I do it, and I do it big. Here's to not forgetting about it.

Well. That was humbling.

That refers to my open water swim this morning. Before I go on to whine about how I don’t belong and should put all my triathlon gear up for auction on eBay, I don’t regret today. Today was “a learning experience,” as Coachie said.

All teachers know that learning experience is code for bad. f***ing. day.

I was one of 7 today as we started out on the river. Smart people were among us, tubing, paddleboarding, boating. Our butts were in wetsuits and goggles. It’s gonna be a great day, right? I had anticipated being nervous. This ain’t LA Fitness. What I did not anticipate was just how bloody nervous I would be once I started. I have taken to a strategy of swimming from buoy to buoy and it had been extremely effective for me. There were no buoys. Everyone was getting ahead of me. It was swim a million strokes or die. My heart rate shot up and I had to stop. I shouted that I needed to stop and they came back and waited for me. Insert uplifting “people need people, we’re here for you” business here. Yeah, yeah, they encouraged me and I’m thankful. The only thing worse than a bad day is needing people to help you through it.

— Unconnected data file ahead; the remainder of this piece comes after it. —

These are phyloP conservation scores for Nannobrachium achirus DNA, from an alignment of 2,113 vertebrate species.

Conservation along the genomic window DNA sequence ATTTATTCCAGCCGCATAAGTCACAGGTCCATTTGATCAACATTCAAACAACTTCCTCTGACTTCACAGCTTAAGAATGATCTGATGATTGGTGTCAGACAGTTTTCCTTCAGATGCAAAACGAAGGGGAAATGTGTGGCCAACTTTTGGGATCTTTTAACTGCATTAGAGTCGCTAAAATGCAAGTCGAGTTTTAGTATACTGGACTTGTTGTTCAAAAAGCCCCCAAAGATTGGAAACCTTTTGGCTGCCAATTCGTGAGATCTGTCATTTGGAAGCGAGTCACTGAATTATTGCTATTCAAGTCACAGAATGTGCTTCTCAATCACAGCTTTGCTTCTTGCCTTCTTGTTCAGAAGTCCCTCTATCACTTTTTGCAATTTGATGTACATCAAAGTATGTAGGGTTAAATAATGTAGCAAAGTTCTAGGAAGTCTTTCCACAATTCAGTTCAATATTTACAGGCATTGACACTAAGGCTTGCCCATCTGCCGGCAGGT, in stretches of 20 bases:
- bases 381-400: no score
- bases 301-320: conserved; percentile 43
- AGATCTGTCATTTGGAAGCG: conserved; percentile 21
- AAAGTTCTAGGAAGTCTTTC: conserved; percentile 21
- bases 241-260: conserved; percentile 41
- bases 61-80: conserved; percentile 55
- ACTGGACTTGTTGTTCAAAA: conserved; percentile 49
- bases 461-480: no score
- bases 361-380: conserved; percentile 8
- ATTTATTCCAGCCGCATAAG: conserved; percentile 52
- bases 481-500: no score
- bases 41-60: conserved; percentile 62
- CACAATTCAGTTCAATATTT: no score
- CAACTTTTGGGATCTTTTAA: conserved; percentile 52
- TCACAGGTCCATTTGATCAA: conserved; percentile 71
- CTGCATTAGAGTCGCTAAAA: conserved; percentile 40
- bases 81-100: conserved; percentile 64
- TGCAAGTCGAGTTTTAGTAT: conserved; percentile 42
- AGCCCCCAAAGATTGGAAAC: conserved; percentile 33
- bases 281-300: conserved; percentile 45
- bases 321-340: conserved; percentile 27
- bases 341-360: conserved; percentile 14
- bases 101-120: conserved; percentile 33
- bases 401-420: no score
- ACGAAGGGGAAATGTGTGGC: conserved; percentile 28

I continued – with the help of Red, who stayed with me and assured me she wouldn’t let me drown because she would get fired. It’s nice when my life is someone else’s job security, 😉 I kid with Red. I needed help and she was there. “What’s going through your head?” she asked. “I haven’t trained enough!” I replied, on my back, still trying to calm my breathing. “You are well-prepared, you’ve earned this,” she says. I wanted to say, “You don’t know me!” I focused on calming down. She encouraged me to take a few strokes. I could commit to a few. I did. Not so bad. Soon after, she observed that I was swimming fast. Then it hit me.

Don’t swim fast.

Immediately I felt better. I started to notice what a beautiful day it was. I observed a turtle on the river’s surface. I remembered that I actually enjoy swimming.

As I made my way toward the end of our swim, I reflected on the nervousness I had felt when I played my recital program for a small audience prior to my concert. Just the same, my heart rate had shot up. I went super fast and jacked up my playing. I forgot notes – shoot, I even had forgotten how one piece started and had to fake the first few measures. I’d like to say that that’s different because it is easier to hide my panic on dry land, but it’s not. I was no less bothered then than I was today. I’m also equally happy I put myself through the ringer. I was able to take those lessons I learned from my mock recital and give a solid performance on recital day.

If I show up at Augusta, I expect the same. 14 days.

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NB: Coachie let’s make my goal 8:00 to allow for mental breakdown time. If I show up, that is.

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